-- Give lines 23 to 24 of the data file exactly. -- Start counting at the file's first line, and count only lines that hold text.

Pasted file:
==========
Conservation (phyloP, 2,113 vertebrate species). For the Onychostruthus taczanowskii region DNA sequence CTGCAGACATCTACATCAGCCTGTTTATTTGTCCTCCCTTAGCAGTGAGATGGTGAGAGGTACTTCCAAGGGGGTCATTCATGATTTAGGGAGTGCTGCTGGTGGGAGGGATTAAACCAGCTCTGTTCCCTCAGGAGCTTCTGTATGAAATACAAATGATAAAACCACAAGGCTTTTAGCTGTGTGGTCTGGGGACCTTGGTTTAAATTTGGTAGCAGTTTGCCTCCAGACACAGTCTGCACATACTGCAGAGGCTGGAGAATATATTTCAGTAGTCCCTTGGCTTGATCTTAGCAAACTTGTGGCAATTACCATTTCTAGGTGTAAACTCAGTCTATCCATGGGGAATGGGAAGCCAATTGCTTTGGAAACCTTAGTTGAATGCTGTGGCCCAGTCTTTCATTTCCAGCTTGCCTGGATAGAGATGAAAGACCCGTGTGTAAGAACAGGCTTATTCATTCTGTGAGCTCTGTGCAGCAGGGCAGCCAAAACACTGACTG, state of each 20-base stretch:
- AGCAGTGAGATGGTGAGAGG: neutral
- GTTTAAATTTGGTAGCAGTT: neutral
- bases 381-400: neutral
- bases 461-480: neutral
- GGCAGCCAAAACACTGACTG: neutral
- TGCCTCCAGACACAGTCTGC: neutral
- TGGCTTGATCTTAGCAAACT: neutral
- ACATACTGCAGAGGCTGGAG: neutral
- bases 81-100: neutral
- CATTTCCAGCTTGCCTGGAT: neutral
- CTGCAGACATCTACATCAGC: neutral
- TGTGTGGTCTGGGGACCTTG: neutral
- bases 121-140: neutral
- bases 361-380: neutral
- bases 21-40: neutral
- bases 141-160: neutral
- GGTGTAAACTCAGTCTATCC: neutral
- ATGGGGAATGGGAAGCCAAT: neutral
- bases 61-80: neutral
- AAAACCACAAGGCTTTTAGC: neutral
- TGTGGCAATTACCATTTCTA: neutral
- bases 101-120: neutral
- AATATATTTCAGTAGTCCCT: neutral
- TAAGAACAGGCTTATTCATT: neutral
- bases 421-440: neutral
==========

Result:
- bases 101-120: neutral
- AATATATTTCAGTAGTCCCT: neutral